The settlement for 90 Elizabeth Street was reached on December 18, three months after the tenants filed the lawsuit. It required the landlord, Fong, to address the complaints of the tenants, like the holes in the ceiling and the leaking pipes by June 30. The landlord was also obligated to notify the tenants in their native languages whenever a repair is scheduled.
“This is a big victory for the tenants,” Wu said.
The landlord did not reply to the phone calls of this reporter. But Wu said that so far, “the landlord is pretty responsive.”
“’Chinese often don’t want to start a fight, even though it is for their own rights,’ said Wai Yee Poon of the Chinatown Tenants Union (CTU) who helped organize tenants in 90 Elizabeth Street.”
But filing lawsuits after the damage is done is not enough to protect the tenants from being harassed in the first place. Tenants and advocates expressed concern that the city needs to update its procedures so that it can prevent the rising wave of construction harassment.
The city’s Department of Building approves landlords’ application for permits for renovation without inspection. This procedure is turning out to be a major loophole; landlords take advantage of this laxity by lying in their applications.
Take 110 Madison Street in Chinatown, for example. The building has been undergoing major renovation for a year now. The tenants have been living without cooking gas since December last year. The landlord told the DOB in its application for a construction permit that the building was “unoccupied”. This was the same case with 90 Elizabeth Street.
At the City Council, there has been a few bills aimed at making the city protect the tenants more proactively. The bills would, among other things, require DOB to inspect the building before issuing a permit in cases where more than 10 percent of the units are occupied, or in cases where the landlords have been found guilty of tenant harassment.
The bills will also require landlords to submit their construction plan to the community board and the local elected official’s office.
In an April 18 public hearing by the Council’s Committee on Housing and Buildings, Timothy Hogan, Deputy Commissioner of Enforcement of DOB, however admitted that the city could not go after landlords unless tenants file complaints.
But waiting for complaints from tenants before acting does not seem to work in Chinatown. “Chinese often don’t want to start a fight, even though it is for their own rights,” said Wai Yee Poon of the Chinatown Tenants Union (CTU) who helped organize tenants in 90 Elizabeth Street.
“There are some buildings where we can literally see the violations. But when we knocked on the door of the tenants, they insisted everything was fine. And then, they tried to fix the problems quietly by themselves.”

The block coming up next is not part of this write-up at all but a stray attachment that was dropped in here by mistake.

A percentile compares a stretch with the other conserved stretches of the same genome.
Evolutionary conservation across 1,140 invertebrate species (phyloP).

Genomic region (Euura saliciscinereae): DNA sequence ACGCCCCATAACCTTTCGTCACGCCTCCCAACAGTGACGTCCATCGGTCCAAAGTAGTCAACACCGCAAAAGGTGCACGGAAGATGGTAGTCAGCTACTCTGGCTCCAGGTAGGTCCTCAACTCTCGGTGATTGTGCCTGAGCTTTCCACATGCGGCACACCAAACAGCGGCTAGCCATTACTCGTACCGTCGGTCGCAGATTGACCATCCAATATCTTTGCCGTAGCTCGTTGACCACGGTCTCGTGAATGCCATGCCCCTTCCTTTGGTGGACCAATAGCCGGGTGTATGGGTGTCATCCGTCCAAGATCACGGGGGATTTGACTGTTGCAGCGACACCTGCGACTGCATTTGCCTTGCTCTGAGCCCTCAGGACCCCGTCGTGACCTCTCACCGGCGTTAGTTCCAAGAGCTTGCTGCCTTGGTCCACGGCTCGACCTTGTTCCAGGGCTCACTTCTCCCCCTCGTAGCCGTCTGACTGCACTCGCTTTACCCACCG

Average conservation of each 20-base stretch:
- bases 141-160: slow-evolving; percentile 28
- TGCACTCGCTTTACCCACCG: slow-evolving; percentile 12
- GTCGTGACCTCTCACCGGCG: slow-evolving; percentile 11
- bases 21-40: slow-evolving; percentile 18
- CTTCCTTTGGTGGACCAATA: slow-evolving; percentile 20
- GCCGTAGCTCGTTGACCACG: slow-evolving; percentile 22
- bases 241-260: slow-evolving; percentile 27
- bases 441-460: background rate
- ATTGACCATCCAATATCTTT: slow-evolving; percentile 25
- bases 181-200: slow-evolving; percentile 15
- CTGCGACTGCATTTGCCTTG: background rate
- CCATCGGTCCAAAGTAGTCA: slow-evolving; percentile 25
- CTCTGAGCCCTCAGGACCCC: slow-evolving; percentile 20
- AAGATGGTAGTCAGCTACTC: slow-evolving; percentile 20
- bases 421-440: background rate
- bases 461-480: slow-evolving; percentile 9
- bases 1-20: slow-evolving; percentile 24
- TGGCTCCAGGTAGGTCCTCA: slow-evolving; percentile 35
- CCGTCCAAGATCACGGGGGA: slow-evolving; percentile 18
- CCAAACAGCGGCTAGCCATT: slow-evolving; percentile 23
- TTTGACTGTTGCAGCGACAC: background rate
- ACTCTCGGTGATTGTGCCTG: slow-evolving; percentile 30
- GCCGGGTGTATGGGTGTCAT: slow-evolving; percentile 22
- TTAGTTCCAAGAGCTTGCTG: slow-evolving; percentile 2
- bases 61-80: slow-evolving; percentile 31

In the case of 90 Elizabeth Street, only four apartments are covered by the settlement. This is because the tenants of these four units were the only ones who filed the lawsuit. The tenants in the rest a dozen or so apartments, who are mainly Chinese, decided to keep their silence and did not join the lawsuit.
Eng knows from experience how hard it is to organize the tenants.
When the construction in her building started, Eng found it was difficult for her to breath while climbing the stairs due to construction dusts. One day, she had to stop and cough vehemently on the stairway. Her neighbor, David Tang, came to help her.
“I know David has the same problem, his mother has the same problem and another neighbor has the same problem. And I said we have to do something about it,” said Eng.
That was how the lawsuit got started. But most neighbors would rather not confront the landlord. “I still get doors slammed in my face,” said Eng. “We Chinese don’t like to fight against the authorities, in this case, the landlord.”
But Eng was undaunted. The settlement did not end her problem regarding her apartment. The lease on Eng’s rent-regulated apartment where she was born in 1971 and has been living in since was under her parents’ name.
Her father passed away years ago while her mother, who has been living in a nursing home since 2014, passed away two weeks ago. Her mother had passed down the apartment to her in October, which is allowed by law.
But the landlord is claiming that the primary holder of the rent is not Eng but her mother, and has sued her mother for not using the apartment as her primary residence. The landlord is seeking to evict Eng and her family, and to deny her and her brother succession rights to the apartment. The case is pending in court.
“Where can I go?,” Eng asked. “I was born and raised in this apartment. I have a history here.”